Does Islamic Jihad Approve Terrorism?
A Critical Analysis of the claim that Islamic rules about Jihad may be compatible with terrorist actions!
By Hamid Hadji Haidar 1
Islamic Centre of England-London, Vice-Director
The terrorist attacks on the 11th of September 2001 in the United States has caused a long series of debates and discussions about Islamic attitude towards the use of force against non-Muslim people or their properties, which is called Jihad. Without intending to discuss all issues related to the use of military force and the Islamic viewpoint in this respect, here I would examine the main features of Jihad according to Islamic Shari'ah focusing on the attitude of Shiite Scholars only, to pave the way for reasonable judgment about compatibility of terrorist actions with Islamic Jihad.
The discussion, then, would concentrate on offensive military action, as Shiite scholars see it.
Before examining the rules of Islamic Jihad, it is worth considering that on the basis of the U.N. Charter, article 2, what is certainly prohibited is the offensive military attack to occupy the territory of or to impose some conditions on another country.2 Likewise, U.N. Charter, article 51, legitimises the self-defense against an offensive attack, be it individually or collectively.3 Apart from these two cases, there is no consensus among countries nor theorists of international law about legitimacy of other types of military actions, such as humanitarian intervention, military intervention for defense of subjects, anticipatory self-defense, retaliatory military intervention, military intervention for suppression of rebel forces in another country and so forth.
2. What is Jihad?
Literally, Jihad indicates either (1) the difficulty or (2) the force.4 In Islamic jurisprudence, Jihad includes two main types: offensive Jihad meaning the initiation of war to strengthen and promote the belief in God and His religion. This war, of course, should be waged only for the sake of God;5 defensive Jihad is the second type, which is undertaken against any military attack from other country. All Muslim scholars and, even, all Muslims unanimously believe in the legitimacy of these two types of military action.6
3. On what condition is Jihad legitimate?
The case is not so simple, of course. The offensive Jihad has many conditions and limitations. As far as our discussion here is concerned, we shall discuss three significant restrictions on Jihad.
(1) The goal of Jihad
There is a consensus among Muslim scholars that the goal of Jihad is to call non-Muslims to accept Islam and to establish justice and Divine Law.7 In this respect, according to the Qur'an, Chapter The Cow (Al-Baqara), Verse 244, God says:
Then fight in Allah's cause and do recall
That God Hears all, Knows all.8
In interpretation of the above Verse, Allamah Tabatabayee, a prominent interpreter of the Holy Qur'an, observes that,
This Verse is a declaration of the legitimacy of Jihad. God in this Verse and other similar verses legitimates Jihad contingent on its fulfillment for the sake of God. This stipulation is to indicate that this religious task has not been set for the purpose of a materialistic dominance and an expansion of sovereignty of the Islamic state; rather Muslims are tasked with promoting the religion, which is to the benefit of all people in the present life as well as for the eternal life.9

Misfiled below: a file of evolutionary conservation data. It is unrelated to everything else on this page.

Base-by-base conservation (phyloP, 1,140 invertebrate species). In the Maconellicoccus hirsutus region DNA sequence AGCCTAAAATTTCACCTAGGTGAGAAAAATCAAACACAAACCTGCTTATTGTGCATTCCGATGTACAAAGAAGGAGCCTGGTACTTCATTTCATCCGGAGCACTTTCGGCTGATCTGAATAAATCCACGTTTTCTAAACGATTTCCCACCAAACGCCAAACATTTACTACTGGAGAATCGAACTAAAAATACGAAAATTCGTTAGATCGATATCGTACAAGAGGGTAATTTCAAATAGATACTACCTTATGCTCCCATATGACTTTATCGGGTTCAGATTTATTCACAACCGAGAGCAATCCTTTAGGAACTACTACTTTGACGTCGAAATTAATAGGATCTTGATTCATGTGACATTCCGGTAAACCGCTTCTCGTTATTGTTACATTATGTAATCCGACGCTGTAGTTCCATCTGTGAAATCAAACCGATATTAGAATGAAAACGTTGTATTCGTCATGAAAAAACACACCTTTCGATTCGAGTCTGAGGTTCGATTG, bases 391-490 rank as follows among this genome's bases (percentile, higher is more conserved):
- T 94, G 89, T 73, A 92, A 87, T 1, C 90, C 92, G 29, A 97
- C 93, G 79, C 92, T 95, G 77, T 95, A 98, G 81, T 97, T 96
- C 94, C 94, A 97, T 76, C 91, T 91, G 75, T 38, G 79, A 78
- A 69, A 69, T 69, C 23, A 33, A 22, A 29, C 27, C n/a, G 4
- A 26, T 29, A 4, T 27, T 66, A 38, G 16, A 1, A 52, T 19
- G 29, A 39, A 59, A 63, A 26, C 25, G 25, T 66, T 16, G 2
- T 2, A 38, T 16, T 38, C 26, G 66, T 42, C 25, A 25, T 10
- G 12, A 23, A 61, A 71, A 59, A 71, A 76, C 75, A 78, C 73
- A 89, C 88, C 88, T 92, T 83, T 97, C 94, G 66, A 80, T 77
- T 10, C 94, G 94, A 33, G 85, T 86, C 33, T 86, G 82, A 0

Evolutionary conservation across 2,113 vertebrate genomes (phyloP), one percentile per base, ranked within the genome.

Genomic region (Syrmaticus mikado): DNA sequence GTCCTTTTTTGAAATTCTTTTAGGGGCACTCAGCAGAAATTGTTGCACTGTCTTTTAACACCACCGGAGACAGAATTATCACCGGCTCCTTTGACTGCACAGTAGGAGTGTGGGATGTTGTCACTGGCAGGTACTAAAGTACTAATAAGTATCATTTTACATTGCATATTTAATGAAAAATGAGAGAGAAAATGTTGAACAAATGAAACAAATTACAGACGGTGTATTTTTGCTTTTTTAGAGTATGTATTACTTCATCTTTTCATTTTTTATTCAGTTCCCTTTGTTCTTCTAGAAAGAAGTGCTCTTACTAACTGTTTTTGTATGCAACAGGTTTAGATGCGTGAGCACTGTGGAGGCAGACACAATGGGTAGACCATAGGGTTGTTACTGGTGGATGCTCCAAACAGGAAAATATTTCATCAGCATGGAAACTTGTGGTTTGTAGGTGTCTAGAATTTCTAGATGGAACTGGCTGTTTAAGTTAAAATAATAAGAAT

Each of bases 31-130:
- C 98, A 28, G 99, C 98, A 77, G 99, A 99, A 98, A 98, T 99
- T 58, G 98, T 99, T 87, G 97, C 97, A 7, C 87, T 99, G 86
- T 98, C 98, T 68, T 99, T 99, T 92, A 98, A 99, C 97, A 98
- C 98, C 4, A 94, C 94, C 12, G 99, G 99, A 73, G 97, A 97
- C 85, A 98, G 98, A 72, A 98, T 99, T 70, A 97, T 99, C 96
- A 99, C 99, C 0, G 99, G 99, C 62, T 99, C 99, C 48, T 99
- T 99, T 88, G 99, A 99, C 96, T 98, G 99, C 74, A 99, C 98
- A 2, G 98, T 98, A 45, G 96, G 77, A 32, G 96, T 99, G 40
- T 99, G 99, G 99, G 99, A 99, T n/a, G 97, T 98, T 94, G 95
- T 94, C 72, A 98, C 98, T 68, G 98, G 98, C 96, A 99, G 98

As one prominent scholar argues, this stipulation goes without saying and is indubitable.10 Therefore, the action of Jihad should be preceded by an explicit and public declaration to non-Muslims. In other words, the offensive war is legitimate provided that, (a) Muslims have publicly called non-Muslims to believe in Islam and, (b) they have refrained submitting themselves to Islam. Certainly, this condition per se prohibits any terrorist action by any Islamic state or group.
(2) Who is authorised to command Jihad?
One significant limitation to the legitimacy of Jihad originates from the necessary qualities the commander of Jihad should possess. According to Shiite jurisprudence, only Prophet Mohammad and his infallible successors (peace be upon them) have had the authority from God to command Jihad. In Shiite theology, there have only been twelve infallible Imams, the twelfth of whom --Al-Mahdi- has been occult since more than 1200 years ago.
No one except God knows his whereabouts and when he shall return to the people to fulfill his mission. All we know in this regard is that, as Prophet Mohammad (peace be upon him & his family) said, if it does not remain but one day in the temporary life, God will extend that day until He sends Al-Mahdi to make the justice and truth prevail on earth, as the earth would be dominated by injustice.11
Mohammad Hasan Najafi, one of the most prominent jurists and scholars of Shiite Muslims, observes that this stipulation is acknowledged by all Shiite scholars and none of them doubts it. More specifically, he argues that according to some Shiite scholars, at present time, when Al-Mahdi is occult, Jihad is illegitimate.12 Imam Khomeini, the founder of the Islamic Republic of Iran, is among those who have explicitly emphasised the necessity of this condition as a prerequisite of the legitimacy of Jihad.13
Whilst in non-Muslim world it was just after the Second World War that the offensive war was prohibited,14 Shiite Muslims can take pride that, since many centuries ago, when Al-Mahdi went into occultation, Jihad has been prohibited.
(3) The constraint imposed by the U.N. Charter
Another restriction of legitimacy of Jihad originates from the relationship of the Islamic states with other states. If the Islamic governments make a treaty with non-Muslim nations not to fight against each other, the respect of that agreement is quite essential.15 The Islamic governments have to keep their promise not to fight against non-Muslim nations as long as those non-Muslims keep their promise, be that agreement about a temporary or a permanent peace.16 This opinion mainly is based on the Holy Qur'an, Chapter the Repentance (Al-Taubah), verses 3 and 4, which say: